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Saul King

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  • Category: History

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During the time of Samuel, why did the people of Israel desire a king? Why was Saul chosen, and, ultimately, why was he rejected? What attribute did David display that made him a better king than Saul? What sin did Solomon commit that ultimately led to the division of Israel after his death?

The elders of the tribes come to Samuel and requested a king. They say that Samuel is too old and his sons are corrupt. They desired a king to “lead them” and to lead them and to go out before them and to fight their battles. There was certain things that they did not want to do for themselves, so they desired a king to do them. “The kingdom was established in First Samuel and consolidated in Second Samuel. First Kings records its division and decline, and Second Kings its destruction and deterioration” (Hindson, 2012. p.178). Samuel was a prophet and Israel’s religious leader but not a king. Israel was loosely ruled by judges but had no one equipped to rule in a time of war.

King Saul was chosen to demonstrate God’s power through his transformation. In Saul’s case it is not how you begin but how you finish. Saul was actually secretly anointed the first king of all of the tribes in Israel being he was chosen by the public population. Saul started off with a fresh start as king; he came from a well-to-do family, was tall, dark, handsome, and it was told there was no man taller than he. But, his peaceful start did not last long. During his reign he had a stand-off with the Philistines in the valley of Elah, unauthorized sacrificial offering, failed to eliminate all of the Amalekites and their livestock as commanded by God, and lied to God as well. The break between Saul and God is arguably one of the saddest occurrences in Scripture. Saul’s final act of disobedience included him falling on to his sword, and taking his own life.

While King Saul was making mistakes one on top of another God had sent Samuel to find His chosen shepherd, David. David was brought in to the king’s court after Saul was plagued with an evil spirit. One of the attributes that made David a better king than Saul is that he did not misuse the power that was given to him, he led the way God wanted him to lead, and he obeyed the Lord. David was truly a man after God’s own heart. David was a sinner just like so many but he set his heart and pointed it to follow God and had absolute faith.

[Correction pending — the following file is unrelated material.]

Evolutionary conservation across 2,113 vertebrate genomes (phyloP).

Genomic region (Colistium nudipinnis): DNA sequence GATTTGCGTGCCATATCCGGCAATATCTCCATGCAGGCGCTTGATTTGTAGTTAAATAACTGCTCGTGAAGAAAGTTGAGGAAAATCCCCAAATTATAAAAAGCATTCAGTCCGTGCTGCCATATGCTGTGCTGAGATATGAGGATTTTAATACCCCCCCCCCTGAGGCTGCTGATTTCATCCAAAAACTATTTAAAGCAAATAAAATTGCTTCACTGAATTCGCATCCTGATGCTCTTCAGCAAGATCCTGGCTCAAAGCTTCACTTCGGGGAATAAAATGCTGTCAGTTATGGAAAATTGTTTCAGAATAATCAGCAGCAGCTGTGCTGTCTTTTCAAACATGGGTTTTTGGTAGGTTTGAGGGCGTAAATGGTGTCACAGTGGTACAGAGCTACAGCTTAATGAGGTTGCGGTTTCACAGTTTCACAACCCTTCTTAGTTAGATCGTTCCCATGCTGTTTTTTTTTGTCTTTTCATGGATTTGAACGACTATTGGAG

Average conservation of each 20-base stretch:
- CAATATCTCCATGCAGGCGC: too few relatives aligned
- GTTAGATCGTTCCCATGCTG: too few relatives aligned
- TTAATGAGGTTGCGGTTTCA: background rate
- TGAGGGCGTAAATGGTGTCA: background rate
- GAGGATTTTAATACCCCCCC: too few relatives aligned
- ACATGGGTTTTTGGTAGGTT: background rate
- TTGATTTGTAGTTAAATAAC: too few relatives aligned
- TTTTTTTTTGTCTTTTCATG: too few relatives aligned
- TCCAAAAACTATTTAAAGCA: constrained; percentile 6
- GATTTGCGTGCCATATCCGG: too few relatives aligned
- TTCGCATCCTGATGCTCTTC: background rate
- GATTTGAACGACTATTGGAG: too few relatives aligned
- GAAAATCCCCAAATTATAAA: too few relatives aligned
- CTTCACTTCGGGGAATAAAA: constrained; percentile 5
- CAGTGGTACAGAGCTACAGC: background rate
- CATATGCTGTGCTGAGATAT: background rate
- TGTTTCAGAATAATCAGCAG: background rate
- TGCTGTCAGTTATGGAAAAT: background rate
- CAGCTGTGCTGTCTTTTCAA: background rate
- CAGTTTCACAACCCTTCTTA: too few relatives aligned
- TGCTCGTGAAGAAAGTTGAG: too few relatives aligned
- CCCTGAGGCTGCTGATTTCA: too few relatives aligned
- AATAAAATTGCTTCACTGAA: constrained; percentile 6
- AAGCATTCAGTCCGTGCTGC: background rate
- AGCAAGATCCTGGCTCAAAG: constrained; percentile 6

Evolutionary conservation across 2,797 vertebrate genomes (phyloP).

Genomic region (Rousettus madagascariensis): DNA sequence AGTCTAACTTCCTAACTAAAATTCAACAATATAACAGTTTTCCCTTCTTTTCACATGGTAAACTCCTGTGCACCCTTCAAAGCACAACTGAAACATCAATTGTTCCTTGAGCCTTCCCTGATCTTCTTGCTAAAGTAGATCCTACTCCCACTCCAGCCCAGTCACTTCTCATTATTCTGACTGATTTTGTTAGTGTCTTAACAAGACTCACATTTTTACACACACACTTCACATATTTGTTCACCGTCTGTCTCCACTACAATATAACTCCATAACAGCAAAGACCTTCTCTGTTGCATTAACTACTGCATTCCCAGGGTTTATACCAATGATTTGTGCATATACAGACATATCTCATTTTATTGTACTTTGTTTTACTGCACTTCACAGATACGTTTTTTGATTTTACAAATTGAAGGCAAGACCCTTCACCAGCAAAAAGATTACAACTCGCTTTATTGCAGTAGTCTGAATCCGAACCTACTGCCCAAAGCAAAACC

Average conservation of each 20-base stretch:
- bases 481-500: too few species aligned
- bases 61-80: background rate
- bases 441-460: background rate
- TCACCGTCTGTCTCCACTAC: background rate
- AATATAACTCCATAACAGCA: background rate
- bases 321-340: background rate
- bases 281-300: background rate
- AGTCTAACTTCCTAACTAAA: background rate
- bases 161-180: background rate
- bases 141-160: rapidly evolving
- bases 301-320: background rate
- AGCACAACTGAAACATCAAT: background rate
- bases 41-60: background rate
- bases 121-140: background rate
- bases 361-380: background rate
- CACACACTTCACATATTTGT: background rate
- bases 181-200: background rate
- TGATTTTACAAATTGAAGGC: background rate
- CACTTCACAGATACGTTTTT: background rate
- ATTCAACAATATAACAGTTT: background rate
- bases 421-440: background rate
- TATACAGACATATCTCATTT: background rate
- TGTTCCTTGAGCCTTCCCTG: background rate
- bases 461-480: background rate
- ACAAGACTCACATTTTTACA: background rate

Many years had transpired between the times that David was anointed king and when he actually ascended the throne; and they were not easy years. David had Saul’s life in his hands two different times, and could have killed him and even was even encouraged to do so by his comrades. David’s response was “Behold this day your eyes have seen that the Lord had given you today into my hand in the cave, and some said to kill you, but my eye had pity on you; and I said, ‘I will not stretch out my hand against my Lord, for he is the Lord’s anointed’” (Got questions).

Solomon was a man of many wives; he loved many foreign women and disobeys God’s command not to intermarry them. “Solomon began on the right track as he followed David’s exhortation and purged the nation of those who posed a threat to Solomon’s power and covenant” (Hindson, 2012, p.180). Solomon’s wives also turned him away from God when he got old, and his heart was not loyal to the Lord his God, as was the heart of his father David. Solomon did evil in the sight of the Lord, and did not fully follow the Lord, and his father David did.

Lust led Solomon to a place he never thought he would see, you can not serve the Lord and serve other gods. After Solomon’s death, his son Rehoboam ruled and he spoke very severely to the people. A large part of the Israelite kingdom then rose up again Solomon’s son Rehoboam. Ten of the Israelite then separated from Rehoboam, chose for themselves Jeroboam, from the tribe of Ephraim. The tribes were all split in to different wants and the way the kingdom was split was divided into two: Israel and Judah. The city of Samaria became the capital of Israel and the Jerusalem remained the capital of the Judean kingdom.

Hindson, Ed. & Yates, Gary. The Essence of the Old Testament: A Survey. 2012. B&H Publishing Group. Nashville, Tennessee.

What Should We Learn From the Life of David. 2013. Accessed February 8, 2013 from < http://www.gotquestions.org/life-David.html>

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